Berkeley Property Tax Base Edges Over $90 Billion Mark

Friday July 23, 2004

The assessed value of privately owned property in Berkeley jumped 7.5 percent during the past fiscal year, from $9,048,160,060 to $9,724, 464,361, reports Alameda County Chief Deputy Assessor Russ Hall. 

After deducting homeowner’s and other exemptions, the increase drops to 7.1 percent, with net values of $8,535,718,193 assessed for tax purposes in fiscal 2003-2004 and $9,142,917,035 for the new fiscal year. 

Countywide, gross assessed values hit $159.2 billion, or 6.78 percent over 2003-2004. After exemptions, the total assessment for Alameda County’s roughly 450,000 taxable properties reached $147.4 billion, 

The county’s biggest assessed values were chalked up in Dublin, with a jump in gross valuation of 12.9 percent. 

Assessed values are radically different from market values, thanks to Howard Jarvis and his Proposition 13, which caps assessment increases on an owner’s property to two percent a year. Thus, a house that might sell for a million dollars might be assessed for a tenth that price if owned continuously over the decades by one individual, partnership or corporation.  

Schools are the chief beneficiaries of the property tax, consuming 44 percent of the total. The remainder goes to cities, redevelopment areas and special districts. 

Official notifications started going out to taxpayers on the July 16, with the last going out July 31.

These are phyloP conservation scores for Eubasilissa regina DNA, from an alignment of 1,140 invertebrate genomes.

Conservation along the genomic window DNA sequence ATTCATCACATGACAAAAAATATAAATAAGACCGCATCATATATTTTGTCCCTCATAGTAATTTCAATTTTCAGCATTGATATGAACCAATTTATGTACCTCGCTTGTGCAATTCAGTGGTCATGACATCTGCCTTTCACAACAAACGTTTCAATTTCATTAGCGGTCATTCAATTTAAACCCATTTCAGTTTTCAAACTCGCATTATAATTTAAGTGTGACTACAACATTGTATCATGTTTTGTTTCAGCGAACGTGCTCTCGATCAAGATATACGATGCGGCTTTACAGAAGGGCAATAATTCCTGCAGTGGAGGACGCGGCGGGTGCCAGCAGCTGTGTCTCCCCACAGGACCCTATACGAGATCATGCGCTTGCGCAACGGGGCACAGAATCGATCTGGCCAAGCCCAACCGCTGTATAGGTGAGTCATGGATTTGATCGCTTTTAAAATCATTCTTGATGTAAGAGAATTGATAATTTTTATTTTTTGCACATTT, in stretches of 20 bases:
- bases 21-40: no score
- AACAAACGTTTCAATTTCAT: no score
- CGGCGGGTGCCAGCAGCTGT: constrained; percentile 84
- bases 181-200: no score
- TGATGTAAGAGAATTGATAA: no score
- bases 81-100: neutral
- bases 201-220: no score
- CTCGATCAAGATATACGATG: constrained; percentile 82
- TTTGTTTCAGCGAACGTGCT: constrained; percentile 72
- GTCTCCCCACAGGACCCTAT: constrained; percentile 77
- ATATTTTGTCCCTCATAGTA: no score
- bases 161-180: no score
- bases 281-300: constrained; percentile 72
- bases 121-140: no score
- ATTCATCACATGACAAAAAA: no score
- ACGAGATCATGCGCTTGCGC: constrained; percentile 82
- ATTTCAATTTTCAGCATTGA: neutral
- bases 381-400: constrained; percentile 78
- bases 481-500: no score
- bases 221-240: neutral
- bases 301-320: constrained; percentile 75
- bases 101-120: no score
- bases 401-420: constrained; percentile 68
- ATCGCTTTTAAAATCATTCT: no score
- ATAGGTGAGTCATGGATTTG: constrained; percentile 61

“Most of the increase in countywide assessments come from the sale of existing property, when the property is reassessed at current market value, rather than from new construction,” Hall said. 

With local government increasingly dependent on the property tax in the wake of federal and state funding cuts, municipalities and school districts keep a nervous eye on real estate sales and construction. 

The U.S. Department of Commerce announced Tuesday that new housing starts in June had dropped to their lowest levels since February, 1994, when the Federal Reserve started raising interest rates after a recession. 

Not only is new residential construction slowing, but Reuters reported Tuesday that sales of existing homes are slowing nationwide. 

Statewide, sales of existing homes dropped 1.3 percent from April to May, but were still 10.5 percent higher than a year earlier, according to the California Association of Realtors (CAR). Mortgage rates in California had jumped by 1.7 percent from April to May to 6.27 percent, compared to 5.83 percent in April and 5.48 percent in May, 2003. 

The median price of a Bay Area home in May reached $648,240, the second highest region in the state after Santa Barbara County, where sales prices jumped 71.2 percent in the last year, compared to 17.6 percent for the Bay Area and 26.5 percent statewide. 

The median statewide price for a single family home hit $465,150, making them less affordable that anytime in the last 15 years. 

According to CAR figures, only 16 percent of California families can afford to buy a median-priced single family home in Alameda County compared to 19 percent statewide and 55 percent nationally.